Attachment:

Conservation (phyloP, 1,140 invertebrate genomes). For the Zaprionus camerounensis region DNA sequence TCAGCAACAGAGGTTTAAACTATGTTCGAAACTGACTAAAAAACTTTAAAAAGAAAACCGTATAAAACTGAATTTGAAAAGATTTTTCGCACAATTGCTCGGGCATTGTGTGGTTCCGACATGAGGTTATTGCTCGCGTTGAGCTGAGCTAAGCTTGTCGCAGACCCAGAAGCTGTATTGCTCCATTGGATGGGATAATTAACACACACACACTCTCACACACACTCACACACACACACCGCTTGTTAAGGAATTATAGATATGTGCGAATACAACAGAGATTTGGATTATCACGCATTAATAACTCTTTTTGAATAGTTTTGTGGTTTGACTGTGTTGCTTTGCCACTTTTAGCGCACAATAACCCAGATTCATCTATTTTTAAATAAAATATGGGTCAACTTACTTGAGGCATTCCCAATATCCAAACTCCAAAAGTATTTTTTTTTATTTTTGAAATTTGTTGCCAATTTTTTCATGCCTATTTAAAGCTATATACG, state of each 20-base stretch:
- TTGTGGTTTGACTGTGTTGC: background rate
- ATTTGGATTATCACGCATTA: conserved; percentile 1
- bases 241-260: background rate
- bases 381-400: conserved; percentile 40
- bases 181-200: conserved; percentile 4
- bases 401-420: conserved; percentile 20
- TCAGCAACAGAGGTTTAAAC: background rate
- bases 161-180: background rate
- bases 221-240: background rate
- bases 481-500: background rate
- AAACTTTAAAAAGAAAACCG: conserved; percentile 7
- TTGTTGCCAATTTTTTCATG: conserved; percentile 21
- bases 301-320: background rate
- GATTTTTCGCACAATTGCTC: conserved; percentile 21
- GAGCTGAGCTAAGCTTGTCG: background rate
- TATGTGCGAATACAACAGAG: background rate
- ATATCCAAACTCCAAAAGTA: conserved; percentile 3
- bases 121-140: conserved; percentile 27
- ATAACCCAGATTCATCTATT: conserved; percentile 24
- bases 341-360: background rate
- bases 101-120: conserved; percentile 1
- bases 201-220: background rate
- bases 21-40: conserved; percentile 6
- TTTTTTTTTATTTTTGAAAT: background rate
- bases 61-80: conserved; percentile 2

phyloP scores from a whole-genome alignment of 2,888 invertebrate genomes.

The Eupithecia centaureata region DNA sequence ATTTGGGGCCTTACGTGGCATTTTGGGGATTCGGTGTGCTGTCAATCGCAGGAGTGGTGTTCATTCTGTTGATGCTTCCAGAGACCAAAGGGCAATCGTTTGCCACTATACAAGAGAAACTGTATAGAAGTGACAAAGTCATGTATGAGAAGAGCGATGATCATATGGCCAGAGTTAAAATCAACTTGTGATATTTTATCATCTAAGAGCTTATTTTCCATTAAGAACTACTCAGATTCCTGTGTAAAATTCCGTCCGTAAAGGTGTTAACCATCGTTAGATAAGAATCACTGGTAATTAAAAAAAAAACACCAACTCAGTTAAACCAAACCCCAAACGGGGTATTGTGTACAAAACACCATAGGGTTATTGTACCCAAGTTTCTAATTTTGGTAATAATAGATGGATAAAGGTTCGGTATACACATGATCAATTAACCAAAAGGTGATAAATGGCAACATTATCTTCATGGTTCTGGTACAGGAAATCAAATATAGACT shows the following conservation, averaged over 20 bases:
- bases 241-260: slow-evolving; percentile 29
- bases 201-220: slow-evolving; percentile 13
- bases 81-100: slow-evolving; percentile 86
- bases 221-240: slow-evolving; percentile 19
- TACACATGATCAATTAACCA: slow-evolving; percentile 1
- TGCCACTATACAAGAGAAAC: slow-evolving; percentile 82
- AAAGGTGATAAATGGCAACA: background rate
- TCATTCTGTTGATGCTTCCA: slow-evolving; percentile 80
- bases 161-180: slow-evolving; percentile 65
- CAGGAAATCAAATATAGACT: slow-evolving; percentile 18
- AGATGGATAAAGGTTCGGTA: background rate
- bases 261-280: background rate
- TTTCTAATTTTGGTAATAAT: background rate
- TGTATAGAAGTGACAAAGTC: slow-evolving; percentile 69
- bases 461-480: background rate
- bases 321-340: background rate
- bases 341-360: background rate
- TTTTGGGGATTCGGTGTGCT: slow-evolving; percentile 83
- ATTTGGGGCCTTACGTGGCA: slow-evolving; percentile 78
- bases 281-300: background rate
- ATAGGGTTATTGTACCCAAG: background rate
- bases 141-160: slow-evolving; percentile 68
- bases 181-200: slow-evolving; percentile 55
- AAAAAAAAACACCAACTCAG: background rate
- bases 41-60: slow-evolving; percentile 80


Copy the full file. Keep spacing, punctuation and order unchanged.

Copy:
Conservation (phyloP, 1,140 invertebrate genomes). For the Zaprionus camerounensis region DNA sequence TCAGCAACAGAGGTTTAAACTATGTTCGAAACTGACTAAAAAACTTTAAAAAGAAAACCGTATAAAACTGAATTTGAAAAGATTTTTCGCACAATTGCTCGGGCATTGTGTGGTTCCGACATGAGGTTATTGCTCGCGTTGAGCTGAGCTAAGCTTGTCGCAGACCCAGAAGCTGTATTGCTCCATTGGATGGGATAATTAACACACACACACTCTCACACACACTCACACACACACACCGCTTGTTAAGGAATTATAGATATGTGCGAATACAACAGAGATTTGGATTATCACGCATTAATAACTCTTTTTGAATAGTTTTGTGGTTTGACTGTGTTGCTTTGCCACTTTTAGCGCACAATAACCCAGATTCATCTATTTTTAAATAAAATATGGGTCAACTTACTTGAGGCATTCCCAATATCCAAACTCCAAAAGTATTTTTTTTTATTTTTGAAATTTGTTGCCAATTTTTTCATGCCTATTTAAAGCTATATACG, state of each 20-base stretch:
- TTGTGGTTTGACTGTGTTGC: background rate
- ATTTGGATTATCACGCATTA: conserved; percentile 1
- bases 241-260: background rate
- bases 381-400: conserved; percentile 40
- bases 181-200: conserved; percentile 4
- bases 401-420: conserved; percentile 20
- TCAGCAACAGAGGTTTAAAC: background rate
- bases 161-180: background rate
- bases 221-240: background rate
- bases 481-500: background rate
- AAACTTTAAAAAGAAAACCG: conserved; percentile 7
- TTGTTGCCAATTTTTTCATG: conserved; percentile 21
- bases 301-320: background rate
- GATTTTTCGCACAATTGCTC: conserved; percentile 21
- GAGCTGAGCTAAGCTTGTCG: background rate
- TATGTGCGAATACAACAGAG: background rate
- ATATCCAAACTCCAAAAGTA: conserved; percentile 3
- bases 121-140: conserved; percentile 27
- ATAACCCAGATTCATCTATT: conserved; percentile 24
- bases 341-360: background rate
- bases 101-120: conserved; percentile 1
- bases 201-220: background rate
- bases 21-40: conserved; percentile 6
- TTTTTTTTTATTTTTGAAAT: background rate
- bases 61-80: conserved; percentile 2

phyloP scores from a whole-genome alignment of 2,888 invertebrate genomes.

The Eupithecia centaureata region DNA sequence ATTTGGGGCCTTACGTGGCATTTTGGGGATTCGGTGTGCTGTCAATCGCAGGAGTGGTGTTCATTCTGTTGATGCTTCCAGAGACCAAAGGGCAATCGTTTGCCACTATACAAGAGAAACTGTATAGAAGTGACAAAGTCATGTATGAGAAGAGCGATGATCATATGGCCAGAGTTAAAATCAACTTGTGATATTTTATCATCTAAGAGCTTATTTTCCATTAAGAACTACTCAGATTCCTGTGTAAAATTCCGTCCGTAAAGGTGTTAACCATCGTTAGATAAGAATCACTGGTAATTAAAAAAAAAACACCAACTCAGTTAAACCAAACCCCAAACGGGGTATTGTGTACAAAACACCATAGGGTTATTGTACCCAAGTTTCTAATTTTGGTAATAATAGATGGATAAAGGTTCGGTATACACATGATCAATTAACCAAAAGGTGATAAATGGCAACATTATCTTCATGGTTCTGGTACAGGAAATCAAATATAGACT shows the following conservation, averaged over 20 bases:
- bases 241-260: slow-evolving; percentile 29
- bases 201-220: slow-evolving; percentile 13
- bases 81-100: slow-evolving; percentile 86
- bases 221-240: slow-evolving; percentile 19
- TACACATGATCAATTAACCA: slow-evolving; percentile 1
- TGCCACTATACAAGAGAAAC: slow-evolving; percentile 82
- AAAGGTGATAAATGGCAACA: background rate
- TCATTCTGTTGATGCTTCCA: slow-evolving; percentile 80
- bases 161-180: slow-evolving; percentile 65
- CAGGAAATCAAATATAGACT: slow-evolving; percentile 18
- AGATGGATAAAGGTTCGGTA: background rate
- bases 261-280: background rate
- TTTCTAATTTTGGTAATAAT: background rate
- TGTATAGAAGTGACAAAGTC: slow-evolving; percentile 69
- bases 461-480: background rate
- bases 321-340: background rate
- bases 341-360: background rate
- TTTTGGGGATTCGGTGTGCT: slow-evolving; percentile 83
- ATTTGGGGCCTTACGTGGCA: slow-evolving; percentile 78
- bases 281-300: background rate
- ATAGGGTTATTGTACCCAAG: background rate
- bases 141-160: slow-evolving; percentile 68
- bases 181-200: slow-evolving; percentile 55
- AAAAAAAAACACCAACTCAG: background rate
- bases 41-60: slow-evolving; percentile 80